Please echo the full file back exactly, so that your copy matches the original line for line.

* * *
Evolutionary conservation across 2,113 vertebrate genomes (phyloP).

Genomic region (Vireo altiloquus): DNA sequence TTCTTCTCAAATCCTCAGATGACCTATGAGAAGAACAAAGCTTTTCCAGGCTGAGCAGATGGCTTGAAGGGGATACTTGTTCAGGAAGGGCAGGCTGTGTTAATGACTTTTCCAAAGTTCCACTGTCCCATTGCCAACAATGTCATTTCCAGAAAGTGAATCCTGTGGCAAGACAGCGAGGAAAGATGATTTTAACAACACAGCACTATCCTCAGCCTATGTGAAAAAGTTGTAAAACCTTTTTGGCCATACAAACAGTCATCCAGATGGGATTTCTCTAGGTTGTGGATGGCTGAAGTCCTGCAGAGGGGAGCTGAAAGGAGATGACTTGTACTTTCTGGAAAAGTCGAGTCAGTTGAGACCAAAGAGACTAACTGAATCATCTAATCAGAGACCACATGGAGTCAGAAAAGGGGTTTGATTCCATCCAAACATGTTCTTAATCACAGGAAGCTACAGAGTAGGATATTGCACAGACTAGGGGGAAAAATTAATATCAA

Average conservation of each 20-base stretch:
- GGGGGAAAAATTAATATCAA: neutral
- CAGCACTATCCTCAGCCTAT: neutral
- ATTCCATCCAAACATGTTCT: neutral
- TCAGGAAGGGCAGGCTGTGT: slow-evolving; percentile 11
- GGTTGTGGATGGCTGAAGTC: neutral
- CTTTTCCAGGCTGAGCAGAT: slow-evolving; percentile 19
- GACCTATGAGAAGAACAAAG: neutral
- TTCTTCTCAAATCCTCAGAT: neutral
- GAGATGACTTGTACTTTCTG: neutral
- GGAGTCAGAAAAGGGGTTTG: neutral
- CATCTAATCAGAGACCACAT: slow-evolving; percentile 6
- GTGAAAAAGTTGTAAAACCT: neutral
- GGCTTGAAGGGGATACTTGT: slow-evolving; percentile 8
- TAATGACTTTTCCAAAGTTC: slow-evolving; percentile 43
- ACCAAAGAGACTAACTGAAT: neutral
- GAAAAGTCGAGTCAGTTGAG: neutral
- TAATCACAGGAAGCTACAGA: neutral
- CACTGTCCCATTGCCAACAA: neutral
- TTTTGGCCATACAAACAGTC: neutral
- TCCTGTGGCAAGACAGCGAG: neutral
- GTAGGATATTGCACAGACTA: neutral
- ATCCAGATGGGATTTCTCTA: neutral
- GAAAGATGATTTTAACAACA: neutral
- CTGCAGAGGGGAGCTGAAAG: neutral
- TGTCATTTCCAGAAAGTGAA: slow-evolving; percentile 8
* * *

Evolutionary conservation across 2,113 vertebrate genomes (phyloP).

Genomic region (Vireo altiloquus): DNA sequence TTCTTCTCAAATCCTCAGATGACCTATGAGAAGAACAAAGCTTTTCCAGGCTGAGCAGATGGCTTGAAGGGGATACTTGTTCAGGAAGGGCAGGCTGTGTTAATGACTTTTCCAAAGTTCCACTGTCCCATTGCCAACAATGTCATTTCCAGAAAGTGAATCCTGTGGCAAGACAGCGAGGAAAGATGATTTTAACAACACAGCACTATCCTCAGCCTATGTGAAAAAGTTGTAAAACCTTTTTGGCCATACAAACAGTCATCCAGATGGGATTTCTCTAGGTTGTGGATGGCTGAAGTCCTGCAGAGGGGAGCTGAAAGGAGATGACTTGTACTTTCTGGAAAAGTCGAGTCAGTTGAGACCAAAGAGACTAACTGAATCATCTAATCAGAGACCACATGGAGTCAGAAAAGGGGTTTGATTCCATCCAAACATGTTCTTAATCACAGGAAGCTACAGAGTAGGATATTGCACAGACTAGGGGGAAAAATTAATATCAA

Average conservation of each 20-base stretch:
- GGGGGAAAAATTAATATCAA: neutral
- CAGCACTATCCTCAGCCTAT: neutral
- ATTCCATCCAAACATGTTCT: neutral
- TCAGGAAGGGCAGGCTGTGT: slow-evolving; percentile 11
- GGTTGTGGATGGCTGAAGTC: neutral
- CTTTTCCAGGCTGAGCAGAT: slow-evolving; percentile 19
- GACCTATGAGAAGAACAAAG: neutral
- TTCTTCTCAAATCCTCAGAT: neutral
- GAGATGACTTGTACTTTCTG: neutral
- GGAGTCAGAAAAGGGGTTTG: neutral
- CATCTAATCAGAGACCACAT: slow-evolving; percentile 6
- GTGAAAAAGTTGTAAAACCT: neutral
- GGCTTGAAGGGGATACTTGT: slow-evolving; percentile 8
- TAATGACTTTTCCAAAGTTC: slow-evolving; percentile 43
- ACCAAAGAGACTAACTGAAT: neutral
- GAAAAGTCGAGTCAGTTGAG: neutral
- TAATCACAGGAAGCTACAGA: neutral
- CACTGTCCCATTGCCAACAA: neutral
- TTTTGGCCATACAAACAGTC: neutral
- TCCTGTGGCAAGACAGCGAG: neutral
- GTAGGATATTGCACAGACTA: neutral
- ATCCAGATGGGATTTCTCTA: neutral
- GAAAGATGATTTTAACAACA: neutral
- CTGCAGAGGGGAGCTGAAAG: neutral
- TGTCATTTCCAGAAAGTGAA: slow-evolving; percentile 8